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The impact of the economic downturn and policy changes on health inequalities in london

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Sir Michael Marmot's
IHE team

Education and Early Years Development

Children and Young People's Development

 

The early years are a key determinant of health. The Marmot Review recognised this in its priority policy objective - 'Give every child the best start in life' - which is crucial to reducing health inequalities across the life course, and other social and economic inequalities throughout life. The foundations for virtually every aspect of human development - physical, intellectual and emotional - are laid in early childhood. What happens during these early years (starting in the womb) has lifelong effects on many aspects of health and well-being - from obesity, heart disease and mental health, to educational achievement and economic status.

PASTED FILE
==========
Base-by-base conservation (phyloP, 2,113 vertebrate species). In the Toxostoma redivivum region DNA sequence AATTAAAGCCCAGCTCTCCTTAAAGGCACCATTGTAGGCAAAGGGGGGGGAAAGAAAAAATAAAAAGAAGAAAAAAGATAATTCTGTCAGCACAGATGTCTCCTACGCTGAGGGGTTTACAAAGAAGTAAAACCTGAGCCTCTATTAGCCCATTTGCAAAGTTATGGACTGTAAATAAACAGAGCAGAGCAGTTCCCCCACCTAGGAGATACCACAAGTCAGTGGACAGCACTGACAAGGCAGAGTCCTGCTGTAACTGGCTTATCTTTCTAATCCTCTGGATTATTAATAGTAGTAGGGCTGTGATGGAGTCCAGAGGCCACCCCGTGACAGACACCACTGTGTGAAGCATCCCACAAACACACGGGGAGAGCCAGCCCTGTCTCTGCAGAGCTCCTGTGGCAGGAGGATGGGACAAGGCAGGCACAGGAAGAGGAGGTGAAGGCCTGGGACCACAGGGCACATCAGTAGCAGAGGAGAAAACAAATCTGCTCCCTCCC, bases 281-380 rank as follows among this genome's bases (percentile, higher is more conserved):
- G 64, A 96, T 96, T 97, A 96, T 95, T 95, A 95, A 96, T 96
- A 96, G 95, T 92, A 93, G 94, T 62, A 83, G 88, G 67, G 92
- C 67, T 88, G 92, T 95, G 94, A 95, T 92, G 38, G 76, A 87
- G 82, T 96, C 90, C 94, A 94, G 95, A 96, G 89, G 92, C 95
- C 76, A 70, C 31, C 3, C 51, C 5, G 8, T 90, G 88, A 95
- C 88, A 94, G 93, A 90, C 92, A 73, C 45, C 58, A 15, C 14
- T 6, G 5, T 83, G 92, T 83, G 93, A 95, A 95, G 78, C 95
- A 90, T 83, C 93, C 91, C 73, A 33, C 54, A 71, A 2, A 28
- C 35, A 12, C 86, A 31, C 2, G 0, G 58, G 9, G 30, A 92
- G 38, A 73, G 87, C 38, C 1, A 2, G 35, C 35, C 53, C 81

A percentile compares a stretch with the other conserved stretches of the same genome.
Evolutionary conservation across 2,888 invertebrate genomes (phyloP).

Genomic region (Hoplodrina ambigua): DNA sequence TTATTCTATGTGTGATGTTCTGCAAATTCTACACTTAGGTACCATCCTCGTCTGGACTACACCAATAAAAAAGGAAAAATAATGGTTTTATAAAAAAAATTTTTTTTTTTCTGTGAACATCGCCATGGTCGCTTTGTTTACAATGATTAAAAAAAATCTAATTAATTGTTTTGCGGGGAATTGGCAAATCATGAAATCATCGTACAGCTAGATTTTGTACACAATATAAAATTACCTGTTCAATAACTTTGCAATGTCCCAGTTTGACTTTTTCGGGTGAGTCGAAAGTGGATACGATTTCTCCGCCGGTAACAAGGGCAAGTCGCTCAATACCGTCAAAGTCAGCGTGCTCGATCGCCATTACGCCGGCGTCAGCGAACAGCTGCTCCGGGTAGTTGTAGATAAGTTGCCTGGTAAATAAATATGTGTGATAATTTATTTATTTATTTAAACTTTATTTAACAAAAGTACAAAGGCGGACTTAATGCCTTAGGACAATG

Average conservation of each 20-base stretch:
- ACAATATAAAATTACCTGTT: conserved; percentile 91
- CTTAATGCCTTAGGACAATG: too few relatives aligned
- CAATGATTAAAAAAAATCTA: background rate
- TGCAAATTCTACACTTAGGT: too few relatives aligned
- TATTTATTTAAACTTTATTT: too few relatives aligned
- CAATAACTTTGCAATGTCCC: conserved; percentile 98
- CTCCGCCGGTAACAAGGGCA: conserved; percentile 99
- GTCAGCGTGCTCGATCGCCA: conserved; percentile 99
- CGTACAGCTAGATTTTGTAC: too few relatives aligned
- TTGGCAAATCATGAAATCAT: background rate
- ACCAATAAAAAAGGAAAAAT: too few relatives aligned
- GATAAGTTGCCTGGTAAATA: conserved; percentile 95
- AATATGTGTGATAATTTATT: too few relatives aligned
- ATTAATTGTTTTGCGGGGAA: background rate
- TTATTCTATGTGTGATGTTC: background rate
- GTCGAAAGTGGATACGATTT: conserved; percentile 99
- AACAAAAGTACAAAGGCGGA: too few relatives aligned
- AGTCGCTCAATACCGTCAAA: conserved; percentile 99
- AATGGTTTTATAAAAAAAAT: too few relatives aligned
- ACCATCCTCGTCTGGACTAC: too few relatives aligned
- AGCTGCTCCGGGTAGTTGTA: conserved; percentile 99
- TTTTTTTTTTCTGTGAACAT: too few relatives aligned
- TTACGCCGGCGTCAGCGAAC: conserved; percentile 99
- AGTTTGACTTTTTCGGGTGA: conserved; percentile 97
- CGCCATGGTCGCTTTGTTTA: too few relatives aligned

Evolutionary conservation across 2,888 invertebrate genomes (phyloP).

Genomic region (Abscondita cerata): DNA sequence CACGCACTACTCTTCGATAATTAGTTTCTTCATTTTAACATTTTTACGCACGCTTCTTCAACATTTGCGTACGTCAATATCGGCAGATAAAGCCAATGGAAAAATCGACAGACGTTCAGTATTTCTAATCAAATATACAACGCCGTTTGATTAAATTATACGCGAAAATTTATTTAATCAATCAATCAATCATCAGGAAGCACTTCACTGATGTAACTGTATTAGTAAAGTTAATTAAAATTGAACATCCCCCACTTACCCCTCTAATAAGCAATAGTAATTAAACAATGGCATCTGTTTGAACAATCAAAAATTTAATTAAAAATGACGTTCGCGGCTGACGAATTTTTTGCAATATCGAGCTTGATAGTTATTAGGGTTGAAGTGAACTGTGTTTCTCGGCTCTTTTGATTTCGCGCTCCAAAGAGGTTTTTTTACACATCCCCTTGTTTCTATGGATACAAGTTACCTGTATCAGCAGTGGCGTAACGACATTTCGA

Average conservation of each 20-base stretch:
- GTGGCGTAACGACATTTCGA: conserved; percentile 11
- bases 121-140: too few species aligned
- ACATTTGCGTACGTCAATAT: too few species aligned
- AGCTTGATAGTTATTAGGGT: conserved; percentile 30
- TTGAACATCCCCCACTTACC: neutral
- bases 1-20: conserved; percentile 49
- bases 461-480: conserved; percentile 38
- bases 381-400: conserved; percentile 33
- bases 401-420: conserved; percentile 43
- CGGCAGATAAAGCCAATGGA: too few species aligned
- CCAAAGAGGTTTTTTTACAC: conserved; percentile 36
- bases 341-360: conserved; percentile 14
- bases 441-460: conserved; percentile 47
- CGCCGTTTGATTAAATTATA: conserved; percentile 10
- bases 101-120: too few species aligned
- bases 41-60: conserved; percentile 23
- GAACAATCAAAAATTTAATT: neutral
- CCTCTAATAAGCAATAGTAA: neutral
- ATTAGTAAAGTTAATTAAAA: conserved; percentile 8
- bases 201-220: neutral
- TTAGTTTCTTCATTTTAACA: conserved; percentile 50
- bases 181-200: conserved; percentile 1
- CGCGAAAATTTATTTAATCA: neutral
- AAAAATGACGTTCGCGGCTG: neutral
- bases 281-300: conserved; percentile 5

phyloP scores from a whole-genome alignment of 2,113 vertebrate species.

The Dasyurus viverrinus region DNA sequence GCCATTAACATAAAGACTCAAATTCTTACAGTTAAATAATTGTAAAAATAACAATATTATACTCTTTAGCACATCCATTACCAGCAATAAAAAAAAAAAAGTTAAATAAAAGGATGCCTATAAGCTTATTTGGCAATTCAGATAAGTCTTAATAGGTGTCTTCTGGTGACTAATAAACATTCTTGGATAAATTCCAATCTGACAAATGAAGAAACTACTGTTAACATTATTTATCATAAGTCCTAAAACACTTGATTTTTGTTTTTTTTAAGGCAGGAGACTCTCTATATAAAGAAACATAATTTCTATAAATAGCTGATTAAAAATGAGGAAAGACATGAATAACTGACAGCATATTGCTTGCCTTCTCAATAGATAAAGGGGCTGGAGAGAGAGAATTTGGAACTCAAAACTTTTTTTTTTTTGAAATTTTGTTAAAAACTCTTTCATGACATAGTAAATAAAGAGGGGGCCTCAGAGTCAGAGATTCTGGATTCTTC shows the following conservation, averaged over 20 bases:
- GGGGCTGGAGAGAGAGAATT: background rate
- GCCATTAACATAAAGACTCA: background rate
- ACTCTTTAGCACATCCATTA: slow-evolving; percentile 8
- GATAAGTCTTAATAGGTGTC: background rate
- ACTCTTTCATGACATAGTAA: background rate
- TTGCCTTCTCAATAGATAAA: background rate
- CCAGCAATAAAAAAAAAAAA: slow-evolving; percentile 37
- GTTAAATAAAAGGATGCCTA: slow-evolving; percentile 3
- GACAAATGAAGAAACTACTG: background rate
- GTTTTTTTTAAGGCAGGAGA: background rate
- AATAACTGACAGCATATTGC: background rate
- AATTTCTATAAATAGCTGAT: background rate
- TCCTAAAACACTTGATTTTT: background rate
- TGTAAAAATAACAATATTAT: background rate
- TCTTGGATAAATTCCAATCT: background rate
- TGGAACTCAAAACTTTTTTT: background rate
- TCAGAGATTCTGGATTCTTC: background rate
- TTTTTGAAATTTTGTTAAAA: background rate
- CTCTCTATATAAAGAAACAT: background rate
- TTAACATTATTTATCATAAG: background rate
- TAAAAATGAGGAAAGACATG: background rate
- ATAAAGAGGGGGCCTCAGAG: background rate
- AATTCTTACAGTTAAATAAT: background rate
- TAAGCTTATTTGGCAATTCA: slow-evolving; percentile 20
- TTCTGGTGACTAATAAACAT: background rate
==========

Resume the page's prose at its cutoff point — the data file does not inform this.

Inequalities in education and skills also affect physical and mental health, as well as income, employment and quality of life. To achieve equity from the start, investment in the early years is crucial. However, reducing inequalities across the gradient also requires a sustained commitment to children and young people through continued family support, education, training and employment. Attempts to reduce the social gradient in skills and qualifications should involve collaborative work that involves schools, families and communities.

Here you can find examples of activities, programmes and reports that focus on the early years, within family, educational, community and health settings. These case studies often take cross-sector holistic approaches and vary from pre-birth programmes to a variety of interventions focussed on the school years.

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